120 Days of Simon (Top Shelf Productions) Simon Gärdenfors

120 Days of Simon (Top Shelf Productions) Simon Gärdenfors

There might not be more of an unlikeable protagonist in the history of the autobiographical graphic novel (a niche genre) than Simon Gärdenfors in The 120 Days of Simon (Top Shelf Productions). During his odyssey across the Swedish countryside the couch-surfing sex-crazed consumer of hallucinatory drugs mild and wild and unrepentant drinker is by every definition a sinner. But, Gärdenfors is also a Swedish rapper, cartoonist and TV personality who may be known outside his homeland by followers of Scandinavian hip-hop (another niche genre) as one-half of the duo Las Palmas. It doesn’t matter whether or not you’re familiar with Gärdenfors upon opening the pages of The 120 Days of Simon, by the end of his autobiographical graphic novel, you will be perhaps more intimate with Gärdenfors than you’re comfortable with.

The 120 Days of Simon begins with this Scandic modern-day and carefree Ulysses deciding to travel around Sweden over a period of four months with two self-imposed restrictions: 1) a limit of two nights in the same location, and 2) he can only return to his apartment in Stockholm at the end of his journey. It’s a monumental stretch to compare Gärdenfors to Ulysses, but to compare his book to the similarly titled depravity The 120 Days of Sodom by the Marquis de Sade, which I’m sure Gärdenfors is hinting at, requires an even greater extension of the imagination. (Though hedonism, sexual exploitation, etc., are common themes in both books.)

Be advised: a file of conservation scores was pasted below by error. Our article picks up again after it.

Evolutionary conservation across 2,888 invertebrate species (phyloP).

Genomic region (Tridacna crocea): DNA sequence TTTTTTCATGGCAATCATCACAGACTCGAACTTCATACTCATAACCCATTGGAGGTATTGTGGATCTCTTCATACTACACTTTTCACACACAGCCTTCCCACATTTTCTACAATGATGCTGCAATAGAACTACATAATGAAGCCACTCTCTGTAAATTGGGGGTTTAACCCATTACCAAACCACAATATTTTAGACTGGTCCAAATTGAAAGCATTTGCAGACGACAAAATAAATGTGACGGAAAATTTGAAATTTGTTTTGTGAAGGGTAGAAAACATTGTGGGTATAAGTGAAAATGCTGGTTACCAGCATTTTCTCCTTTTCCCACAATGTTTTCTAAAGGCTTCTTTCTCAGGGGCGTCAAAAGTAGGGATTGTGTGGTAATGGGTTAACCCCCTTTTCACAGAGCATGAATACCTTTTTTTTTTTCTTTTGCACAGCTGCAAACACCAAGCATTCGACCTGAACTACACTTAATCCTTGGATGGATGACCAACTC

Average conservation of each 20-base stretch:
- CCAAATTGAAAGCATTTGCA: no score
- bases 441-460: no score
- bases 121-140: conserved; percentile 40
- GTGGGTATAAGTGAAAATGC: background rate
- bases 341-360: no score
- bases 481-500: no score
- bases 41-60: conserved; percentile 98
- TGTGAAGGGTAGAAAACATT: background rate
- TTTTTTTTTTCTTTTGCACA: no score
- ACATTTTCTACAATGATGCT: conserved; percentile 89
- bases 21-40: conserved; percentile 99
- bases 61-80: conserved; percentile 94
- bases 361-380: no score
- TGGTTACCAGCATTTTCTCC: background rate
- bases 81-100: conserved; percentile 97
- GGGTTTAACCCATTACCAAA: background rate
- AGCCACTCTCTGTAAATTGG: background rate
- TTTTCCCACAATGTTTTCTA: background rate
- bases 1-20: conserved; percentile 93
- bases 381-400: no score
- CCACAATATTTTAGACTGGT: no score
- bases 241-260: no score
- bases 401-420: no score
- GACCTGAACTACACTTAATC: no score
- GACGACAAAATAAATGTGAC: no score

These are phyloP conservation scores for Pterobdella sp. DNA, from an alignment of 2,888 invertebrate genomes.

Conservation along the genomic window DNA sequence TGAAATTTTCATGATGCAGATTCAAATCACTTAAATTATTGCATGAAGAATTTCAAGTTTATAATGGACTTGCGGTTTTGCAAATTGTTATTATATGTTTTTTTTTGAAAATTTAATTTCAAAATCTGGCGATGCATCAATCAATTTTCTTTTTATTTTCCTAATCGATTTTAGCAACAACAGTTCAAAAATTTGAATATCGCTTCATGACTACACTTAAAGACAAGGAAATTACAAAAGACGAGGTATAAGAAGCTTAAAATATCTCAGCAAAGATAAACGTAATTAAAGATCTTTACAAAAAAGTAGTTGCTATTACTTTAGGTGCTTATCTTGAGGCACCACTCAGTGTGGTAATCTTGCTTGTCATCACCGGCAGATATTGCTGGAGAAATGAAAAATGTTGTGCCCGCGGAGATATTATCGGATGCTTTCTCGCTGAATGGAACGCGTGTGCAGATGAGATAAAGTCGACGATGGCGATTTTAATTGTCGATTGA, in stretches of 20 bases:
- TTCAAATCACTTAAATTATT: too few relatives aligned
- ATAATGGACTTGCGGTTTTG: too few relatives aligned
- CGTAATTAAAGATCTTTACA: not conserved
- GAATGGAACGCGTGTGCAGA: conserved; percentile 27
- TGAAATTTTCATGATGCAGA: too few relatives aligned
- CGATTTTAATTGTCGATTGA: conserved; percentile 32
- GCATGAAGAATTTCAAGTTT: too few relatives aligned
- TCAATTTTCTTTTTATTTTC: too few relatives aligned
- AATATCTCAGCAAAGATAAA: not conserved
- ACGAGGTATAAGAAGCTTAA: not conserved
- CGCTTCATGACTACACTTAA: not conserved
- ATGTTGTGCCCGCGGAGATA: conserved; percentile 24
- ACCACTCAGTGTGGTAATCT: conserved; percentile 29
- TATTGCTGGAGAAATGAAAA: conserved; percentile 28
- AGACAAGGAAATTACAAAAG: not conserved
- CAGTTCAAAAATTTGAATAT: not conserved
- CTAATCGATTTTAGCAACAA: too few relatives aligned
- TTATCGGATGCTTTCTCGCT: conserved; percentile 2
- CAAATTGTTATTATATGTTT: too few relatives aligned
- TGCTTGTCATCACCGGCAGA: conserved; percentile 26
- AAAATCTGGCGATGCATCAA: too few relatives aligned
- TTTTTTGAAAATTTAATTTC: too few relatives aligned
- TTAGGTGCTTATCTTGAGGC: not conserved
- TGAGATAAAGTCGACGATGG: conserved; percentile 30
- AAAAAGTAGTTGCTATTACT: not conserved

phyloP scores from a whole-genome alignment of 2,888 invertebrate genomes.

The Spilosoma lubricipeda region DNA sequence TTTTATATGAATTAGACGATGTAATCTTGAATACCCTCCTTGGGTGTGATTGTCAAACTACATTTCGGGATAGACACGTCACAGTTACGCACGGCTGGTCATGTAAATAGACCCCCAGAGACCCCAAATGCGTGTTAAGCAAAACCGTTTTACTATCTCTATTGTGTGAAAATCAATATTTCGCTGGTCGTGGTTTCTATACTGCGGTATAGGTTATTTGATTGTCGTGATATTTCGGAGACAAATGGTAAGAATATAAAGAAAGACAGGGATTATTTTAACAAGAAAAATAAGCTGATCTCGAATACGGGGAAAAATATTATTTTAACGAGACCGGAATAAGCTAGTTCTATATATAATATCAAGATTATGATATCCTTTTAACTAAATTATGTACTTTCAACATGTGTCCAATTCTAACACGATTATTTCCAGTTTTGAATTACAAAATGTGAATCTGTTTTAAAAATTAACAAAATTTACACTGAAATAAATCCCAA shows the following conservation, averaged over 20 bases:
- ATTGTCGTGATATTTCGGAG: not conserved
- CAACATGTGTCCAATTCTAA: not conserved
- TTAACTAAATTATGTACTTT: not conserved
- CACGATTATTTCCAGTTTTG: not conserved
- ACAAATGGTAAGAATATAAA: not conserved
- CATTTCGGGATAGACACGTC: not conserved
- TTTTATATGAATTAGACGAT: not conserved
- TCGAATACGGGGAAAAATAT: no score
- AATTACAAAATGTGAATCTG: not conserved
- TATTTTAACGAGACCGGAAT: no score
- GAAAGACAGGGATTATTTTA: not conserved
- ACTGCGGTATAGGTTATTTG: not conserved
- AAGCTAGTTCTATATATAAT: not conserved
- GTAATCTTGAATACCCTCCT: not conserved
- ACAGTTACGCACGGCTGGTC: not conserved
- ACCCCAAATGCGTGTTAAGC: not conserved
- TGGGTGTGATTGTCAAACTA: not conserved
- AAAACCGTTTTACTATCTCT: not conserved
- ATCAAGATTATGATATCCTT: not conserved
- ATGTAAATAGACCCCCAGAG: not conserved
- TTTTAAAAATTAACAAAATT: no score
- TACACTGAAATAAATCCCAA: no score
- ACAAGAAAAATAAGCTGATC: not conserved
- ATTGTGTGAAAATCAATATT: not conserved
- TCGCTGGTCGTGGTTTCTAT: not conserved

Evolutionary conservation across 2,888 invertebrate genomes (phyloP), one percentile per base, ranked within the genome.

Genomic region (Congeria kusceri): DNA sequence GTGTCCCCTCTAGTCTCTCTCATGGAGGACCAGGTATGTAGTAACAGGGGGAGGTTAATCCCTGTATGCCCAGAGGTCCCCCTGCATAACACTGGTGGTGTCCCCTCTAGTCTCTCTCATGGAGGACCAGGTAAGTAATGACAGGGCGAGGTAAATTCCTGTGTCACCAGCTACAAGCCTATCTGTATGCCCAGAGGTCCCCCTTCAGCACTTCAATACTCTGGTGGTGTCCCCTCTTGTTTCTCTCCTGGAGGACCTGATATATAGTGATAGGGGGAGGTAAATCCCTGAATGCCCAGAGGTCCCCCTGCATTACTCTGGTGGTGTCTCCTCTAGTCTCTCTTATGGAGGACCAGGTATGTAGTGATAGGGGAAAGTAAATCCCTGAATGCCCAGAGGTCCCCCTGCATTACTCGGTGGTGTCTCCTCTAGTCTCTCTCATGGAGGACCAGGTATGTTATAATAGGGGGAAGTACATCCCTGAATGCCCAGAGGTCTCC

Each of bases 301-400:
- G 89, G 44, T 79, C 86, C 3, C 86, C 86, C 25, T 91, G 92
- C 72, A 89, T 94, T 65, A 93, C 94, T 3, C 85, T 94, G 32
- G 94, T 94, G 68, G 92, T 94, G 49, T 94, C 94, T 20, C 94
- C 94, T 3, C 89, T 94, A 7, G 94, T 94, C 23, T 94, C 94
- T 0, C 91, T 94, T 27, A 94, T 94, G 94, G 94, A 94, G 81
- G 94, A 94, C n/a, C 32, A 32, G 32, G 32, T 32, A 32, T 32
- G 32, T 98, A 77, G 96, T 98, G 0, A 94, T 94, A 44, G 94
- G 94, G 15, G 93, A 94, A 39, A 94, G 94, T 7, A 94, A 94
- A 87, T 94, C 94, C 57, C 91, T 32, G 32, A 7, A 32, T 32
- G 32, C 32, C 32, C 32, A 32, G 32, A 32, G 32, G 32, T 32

Gärdenfors sets off on his journey with a list containing addresses of some fans and followers on whose couches he will sleep. Just before he leaves the capital, he meets a woman, also a cartoonist, who just may be his Penelope. But the development of true love doesn’t quell his behaviour. The mishaps and sexual conquests begin, continue and eventually come to an end.

Gärdenfors’ one-dimensional black and white illustrations hearken back to a romanticized era when a man wore a three-piece suit and fedora, and a woman was acceptably wearing an apron and safely ensconced in the home. The innocence of these drawings contrasts with Gärdenfors’ free-for-all attitude, and visually amplify the humour: a Simple Simon, he is not.

At times, the narrative might make you squirm—Gärdenfors’ choices remind me of the story scenarios in which the character says “yes” to everything that comes his or her way—but mostly The 120 Days of Simon is silly fun. It’s not profound, and if read backwards, doesn’t contain a Satanic message.

Lily Gontard